What millennials really want from the church is not a change in style but a change in substance.
We want an end to the culture wars. We want a truce between science and faith. We want to be known for what we stand for, not what we are against.
We want to ask questions that don't have predetermined answers.
We want churches that emphasize an allegiance to the kingdom of God over an allegiance to a single political party or a single nation.
We want our LGBT friends to feel truly welcome in our faith communities.
We want to be challenged to live lives of holiness, not only when it comes to sex, but also when it comes to living simply, caring for the poor and oppressed, pursuing reconciliation, engaging in creation care and becoming peacemakers.David Hayward (who drew the picture at the top of this post) is sympathetic to Held Evan's view, but thinks there's something else at work.
I hear where she's coming from. I agree that the church is fascinated with tweaking but not transforming itself. I agree there needs to be substantial change. I think maybe some millennials might want change in substance. But not all. So I would like to push Rachel Held Evans' argument a little further and suggest that most millennials just don't care what the church does. It is actually dead to them already.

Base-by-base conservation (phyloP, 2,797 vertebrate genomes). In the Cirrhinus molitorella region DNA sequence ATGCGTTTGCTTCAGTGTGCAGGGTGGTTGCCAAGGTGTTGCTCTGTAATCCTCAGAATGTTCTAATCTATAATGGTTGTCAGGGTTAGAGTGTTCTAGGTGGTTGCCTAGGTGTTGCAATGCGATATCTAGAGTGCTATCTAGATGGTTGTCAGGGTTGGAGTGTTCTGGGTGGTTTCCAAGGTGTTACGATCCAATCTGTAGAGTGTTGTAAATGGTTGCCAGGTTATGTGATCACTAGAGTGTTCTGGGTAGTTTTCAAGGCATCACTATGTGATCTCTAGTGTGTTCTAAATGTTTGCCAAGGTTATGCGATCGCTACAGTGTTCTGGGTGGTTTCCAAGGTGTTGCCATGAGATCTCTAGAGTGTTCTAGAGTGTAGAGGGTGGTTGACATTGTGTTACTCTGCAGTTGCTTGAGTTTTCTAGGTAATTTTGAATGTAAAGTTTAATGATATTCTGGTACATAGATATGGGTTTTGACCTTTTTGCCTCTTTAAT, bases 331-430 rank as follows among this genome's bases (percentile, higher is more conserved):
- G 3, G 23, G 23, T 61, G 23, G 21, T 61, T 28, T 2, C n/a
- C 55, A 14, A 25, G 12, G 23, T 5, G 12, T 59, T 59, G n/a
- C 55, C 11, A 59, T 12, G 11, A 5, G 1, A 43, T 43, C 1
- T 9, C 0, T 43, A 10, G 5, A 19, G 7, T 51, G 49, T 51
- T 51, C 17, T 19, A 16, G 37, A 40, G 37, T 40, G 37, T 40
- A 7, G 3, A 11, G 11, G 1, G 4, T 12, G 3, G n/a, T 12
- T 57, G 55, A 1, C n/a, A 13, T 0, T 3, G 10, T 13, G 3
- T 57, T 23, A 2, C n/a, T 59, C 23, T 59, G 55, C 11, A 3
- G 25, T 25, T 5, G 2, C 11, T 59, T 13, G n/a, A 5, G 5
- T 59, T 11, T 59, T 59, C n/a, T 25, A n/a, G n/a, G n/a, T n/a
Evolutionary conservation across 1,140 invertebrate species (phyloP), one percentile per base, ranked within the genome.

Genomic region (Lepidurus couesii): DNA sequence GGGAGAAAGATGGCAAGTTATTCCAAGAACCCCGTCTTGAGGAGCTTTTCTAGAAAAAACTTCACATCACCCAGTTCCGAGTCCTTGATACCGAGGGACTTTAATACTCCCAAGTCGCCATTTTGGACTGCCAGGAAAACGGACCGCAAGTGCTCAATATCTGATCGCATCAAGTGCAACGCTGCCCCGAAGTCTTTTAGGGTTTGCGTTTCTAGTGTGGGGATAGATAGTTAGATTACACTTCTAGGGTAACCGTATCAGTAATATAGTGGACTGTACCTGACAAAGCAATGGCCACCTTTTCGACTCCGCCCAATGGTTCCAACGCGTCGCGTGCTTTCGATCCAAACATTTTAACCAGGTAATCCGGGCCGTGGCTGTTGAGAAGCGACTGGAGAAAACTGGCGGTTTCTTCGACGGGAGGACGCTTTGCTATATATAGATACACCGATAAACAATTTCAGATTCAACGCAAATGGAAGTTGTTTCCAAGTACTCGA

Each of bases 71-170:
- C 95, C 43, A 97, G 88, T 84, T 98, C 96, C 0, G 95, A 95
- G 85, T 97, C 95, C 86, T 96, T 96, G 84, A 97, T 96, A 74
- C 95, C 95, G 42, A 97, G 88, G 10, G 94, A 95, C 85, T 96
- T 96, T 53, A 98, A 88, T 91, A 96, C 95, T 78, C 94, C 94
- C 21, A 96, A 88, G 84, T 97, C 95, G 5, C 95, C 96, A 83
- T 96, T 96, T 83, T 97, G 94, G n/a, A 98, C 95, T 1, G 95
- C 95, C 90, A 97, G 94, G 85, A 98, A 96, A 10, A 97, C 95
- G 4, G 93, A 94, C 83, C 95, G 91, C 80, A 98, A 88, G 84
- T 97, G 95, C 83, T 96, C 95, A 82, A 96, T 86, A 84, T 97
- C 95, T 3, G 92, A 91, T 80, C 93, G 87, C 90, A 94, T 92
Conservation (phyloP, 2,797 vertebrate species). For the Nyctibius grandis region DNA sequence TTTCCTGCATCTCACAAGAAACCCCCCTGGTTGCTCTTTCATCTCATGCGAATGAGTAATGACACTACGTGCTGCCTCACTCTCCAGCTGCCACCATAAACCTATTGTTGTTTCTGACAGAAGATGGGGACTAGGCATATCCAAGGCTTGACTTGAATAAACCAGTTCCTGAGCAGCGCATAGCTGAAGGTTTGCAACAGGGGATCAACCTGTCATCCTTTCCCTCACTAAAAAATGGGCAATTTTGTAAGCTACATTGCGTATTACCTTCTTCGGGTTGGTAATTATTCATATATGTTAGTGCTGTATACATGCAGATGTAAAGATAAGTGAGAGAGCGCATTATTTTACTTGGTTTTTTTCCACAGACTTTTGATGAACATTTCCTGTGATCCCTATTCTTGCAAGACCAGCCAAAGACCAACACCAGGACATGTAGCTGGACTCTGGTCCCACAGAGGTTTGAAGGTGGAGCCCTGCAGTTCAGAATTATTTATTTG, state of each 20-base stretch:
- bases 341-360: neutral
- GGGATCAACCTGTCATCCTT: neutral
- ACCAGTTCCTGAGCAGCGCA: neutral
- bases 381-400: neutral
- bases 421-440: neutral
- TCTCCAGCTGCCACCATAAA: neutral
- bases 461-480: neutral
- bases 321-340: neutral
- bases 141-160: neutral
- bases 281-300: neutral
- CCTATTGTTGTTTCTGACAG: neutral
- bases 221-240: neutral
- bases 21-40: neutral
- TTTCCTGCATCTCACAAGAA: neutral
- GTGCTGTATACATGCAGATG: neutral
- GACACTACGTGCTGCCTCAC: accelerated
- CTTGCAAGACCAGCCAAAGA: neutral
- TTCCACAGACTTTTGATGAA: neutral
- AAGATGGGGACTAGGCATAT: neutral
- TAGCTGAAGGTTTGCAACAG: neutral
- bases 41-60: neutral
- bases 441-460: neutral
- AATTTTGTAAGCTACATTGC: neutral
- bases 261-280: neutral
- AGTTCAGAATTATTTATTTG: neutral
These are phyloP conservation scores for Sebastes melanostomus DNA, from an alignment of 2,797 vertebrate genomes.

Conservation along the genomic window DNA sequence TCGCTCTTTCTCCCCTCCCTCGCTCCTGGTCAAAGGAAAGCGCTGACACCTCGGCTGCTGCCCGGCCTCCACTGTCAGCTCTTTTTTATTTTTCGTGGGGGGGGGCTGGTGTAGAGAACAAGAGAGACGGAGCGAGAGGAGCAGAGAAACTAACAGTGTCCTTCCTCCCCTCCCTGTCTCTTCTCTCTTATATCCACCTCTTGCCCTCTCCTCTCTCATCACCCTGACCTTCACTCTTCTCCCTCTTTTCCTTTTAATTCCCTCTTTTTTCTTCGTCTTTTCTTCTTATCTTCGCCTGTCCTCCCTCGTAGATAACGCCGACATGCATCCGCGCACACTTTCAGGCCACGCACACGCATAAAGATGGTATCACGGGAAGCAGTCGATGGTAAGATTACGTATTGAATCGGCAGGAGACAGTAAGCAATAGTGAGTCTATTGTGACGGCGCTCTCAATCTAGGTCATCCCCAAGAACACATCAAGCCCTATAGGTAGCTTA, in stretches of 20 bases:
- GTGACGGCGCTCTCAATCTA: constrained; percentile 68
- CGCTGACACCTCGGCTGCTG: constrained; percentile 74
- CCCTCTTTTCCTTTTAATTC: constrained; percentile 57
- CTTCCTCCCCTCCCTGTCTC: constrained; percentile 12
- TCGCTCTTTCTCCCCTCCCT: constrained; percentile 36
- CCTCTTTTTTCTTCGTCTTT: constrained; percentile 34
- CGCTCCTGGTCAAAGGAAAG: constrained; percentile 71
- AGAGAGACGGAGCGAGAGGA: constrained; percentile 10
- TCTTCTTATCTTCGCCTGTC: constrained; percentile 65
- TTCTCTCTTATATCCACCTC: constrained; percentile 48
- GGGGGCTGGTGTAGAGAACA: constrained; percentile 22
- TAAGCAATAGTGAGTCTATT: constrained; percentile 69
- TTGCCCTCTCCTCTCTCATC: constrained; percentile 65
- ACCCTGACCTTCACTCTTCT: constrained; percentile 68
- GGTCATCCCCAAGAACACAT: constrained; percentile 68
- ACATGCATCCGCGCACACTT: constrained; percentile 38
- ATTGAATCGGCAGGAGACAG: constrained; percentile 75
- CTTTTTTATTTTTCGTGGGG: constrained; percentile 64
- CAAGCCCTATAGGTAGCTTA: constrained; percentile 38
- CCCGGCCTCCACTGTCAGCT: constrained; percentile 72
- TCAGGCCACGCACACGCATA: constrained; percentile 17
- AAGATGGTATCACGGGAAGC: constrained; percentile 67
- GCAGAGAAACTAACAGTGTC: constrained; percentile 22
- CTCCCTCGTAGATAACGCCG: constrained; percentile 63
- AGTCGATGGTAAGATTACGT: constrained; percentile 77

You can change the style. You might keep some. You can change the substance. You might keep more. The substantial change people are talking about, in my opinion, is not substantial enough. Again, the substantial changes suggested are, in their own way, a more radical form of tweaking. I suspect a much deeper change is coming because the church is becoming not only less and less relevant, but less and less necessary. The suggested substantial changes can now be achieved without the aide or even presence of the church. This is the church's problem that it doesn't seem willing or able to admit. The church is gaping down the throat of its own death and can't face it.
The millennials I know don't even think about the church. It never crosses their minds. It doesn't appear within the scope of their needs. As their fierce sense of spiritual independence grows, the need for external spiritual authorities, institutions and venues shrinks.And self-professed Byzantine-Rite Calvinist, David Koyzis responds as well, but is not sympathetic to Held Evans' perspective.
Claiming to speak for an entire generation to which she admittedly does not entirely belong, Rachel Held Evans tells us why millennials are leaving the church.
In all things, including spiritual, they [millennials] jealously guard their right to choose, and their criteria for doing so tend to be idiosyncratic at best. Some people simply like smells and bells, so go for it!